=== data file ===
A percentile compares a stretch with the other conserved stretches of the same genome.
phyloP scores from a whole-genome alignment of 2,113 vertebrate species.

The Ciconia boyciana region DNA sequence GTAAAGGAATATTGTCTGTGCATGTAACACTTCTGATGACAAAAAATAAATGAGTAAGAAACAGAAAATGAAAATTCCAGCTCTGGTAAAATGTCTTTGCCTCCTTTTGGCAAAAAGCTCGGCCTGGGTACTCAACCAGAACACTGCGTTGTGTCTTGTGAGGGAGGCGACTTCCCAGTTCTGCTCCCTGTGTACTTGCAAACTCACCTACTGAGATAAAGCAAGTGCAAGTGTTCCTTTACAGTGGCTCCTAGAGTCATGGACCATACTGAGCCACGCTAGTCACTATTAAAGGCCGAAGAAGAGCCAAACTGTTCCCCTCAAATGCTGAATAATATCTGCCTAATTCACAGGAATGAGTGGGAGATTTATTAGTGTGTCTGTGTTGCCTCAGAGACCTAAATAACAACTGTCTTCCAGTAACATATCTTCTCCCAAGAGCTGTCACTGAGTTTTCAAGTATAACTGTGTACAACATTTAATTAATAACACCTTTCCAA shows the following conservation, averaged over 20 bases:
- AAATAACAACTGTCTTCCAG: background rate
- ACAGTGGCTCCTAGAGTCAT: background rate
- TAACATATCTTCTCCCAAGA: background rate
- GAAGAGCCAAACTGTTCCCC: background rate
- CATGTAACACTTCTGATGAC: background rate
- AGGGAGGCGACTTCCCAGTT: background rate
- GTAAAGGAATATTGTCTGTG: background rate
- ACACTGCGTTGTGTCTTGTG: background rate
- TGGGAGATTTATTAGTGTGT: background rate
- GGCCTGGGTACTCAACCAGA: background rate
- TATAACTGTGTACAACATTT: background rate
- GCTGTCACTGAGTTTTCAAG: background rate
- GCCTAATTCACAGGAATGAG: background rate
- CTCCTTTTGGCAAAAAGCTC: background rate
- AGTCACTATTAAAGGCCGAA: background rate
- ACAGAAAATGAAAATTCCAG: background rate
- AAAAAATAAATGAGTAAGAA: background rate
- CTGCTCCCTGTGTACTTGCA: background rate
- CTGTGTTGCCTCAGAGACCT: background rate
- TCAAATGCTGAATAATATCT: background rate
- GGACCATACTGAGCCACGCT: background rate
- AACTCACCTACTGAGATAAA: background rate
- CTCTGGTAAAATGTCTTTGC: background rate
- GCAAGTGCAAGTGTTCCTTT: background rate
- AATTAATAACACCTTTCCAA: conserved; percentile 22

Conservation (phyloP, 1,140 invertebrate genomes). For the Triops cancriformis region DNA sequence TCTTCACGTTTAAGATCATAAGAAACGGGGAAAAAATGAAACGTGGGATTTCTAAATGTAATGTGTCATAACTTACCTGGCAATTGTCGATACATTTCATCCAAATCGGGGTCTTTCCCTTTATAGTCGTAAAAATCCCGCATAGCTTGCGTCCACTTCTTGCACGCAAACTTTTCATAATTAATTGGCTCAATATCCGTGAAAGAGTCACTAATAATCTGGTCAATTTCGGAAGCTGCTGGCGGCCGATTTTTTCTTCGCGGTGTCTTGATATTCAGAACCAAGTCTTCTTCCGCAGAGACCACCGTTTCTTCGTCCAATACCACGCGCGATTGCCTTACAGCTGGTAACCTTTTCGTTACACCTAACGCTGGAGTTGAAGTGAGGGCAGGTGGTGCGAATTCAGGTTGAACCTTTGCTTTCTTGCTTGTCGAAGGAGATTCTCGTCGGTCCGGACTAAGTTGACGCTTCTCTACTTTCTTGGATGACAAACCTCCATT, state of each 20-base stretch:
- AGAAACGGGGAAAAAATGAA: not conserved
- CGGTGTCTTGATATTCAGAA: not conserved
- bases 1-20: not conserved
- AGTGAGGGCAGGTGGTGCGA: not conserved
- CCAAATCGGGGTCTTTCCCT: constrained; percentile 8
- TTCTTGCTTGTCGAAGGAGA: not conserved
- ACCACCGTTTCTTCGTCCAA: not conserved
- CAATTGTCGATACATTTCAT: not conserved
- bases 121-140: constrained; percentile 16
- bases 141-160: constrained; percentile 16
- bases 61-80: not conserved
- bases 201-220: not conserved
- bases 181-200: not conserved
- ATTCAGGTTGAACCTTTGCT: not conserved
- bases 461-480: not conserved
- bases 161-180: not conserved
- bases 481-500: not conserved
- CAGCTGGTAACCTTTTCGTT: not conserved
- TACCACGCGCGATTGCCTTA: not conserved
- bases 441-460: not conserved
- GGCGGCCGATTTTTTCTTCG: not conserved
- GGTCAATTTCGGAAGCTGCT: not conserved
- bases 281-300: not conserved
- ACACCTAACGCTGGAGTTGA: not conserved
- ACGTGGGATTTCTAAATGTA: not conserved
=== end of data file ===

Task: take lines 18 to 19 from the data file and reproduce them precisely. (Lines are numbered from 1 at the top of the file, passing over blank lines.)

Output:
- AGTCACTATTAAAGGCCGAA: background rate
- ACAGAAAATGAAAATTCCAG: background rate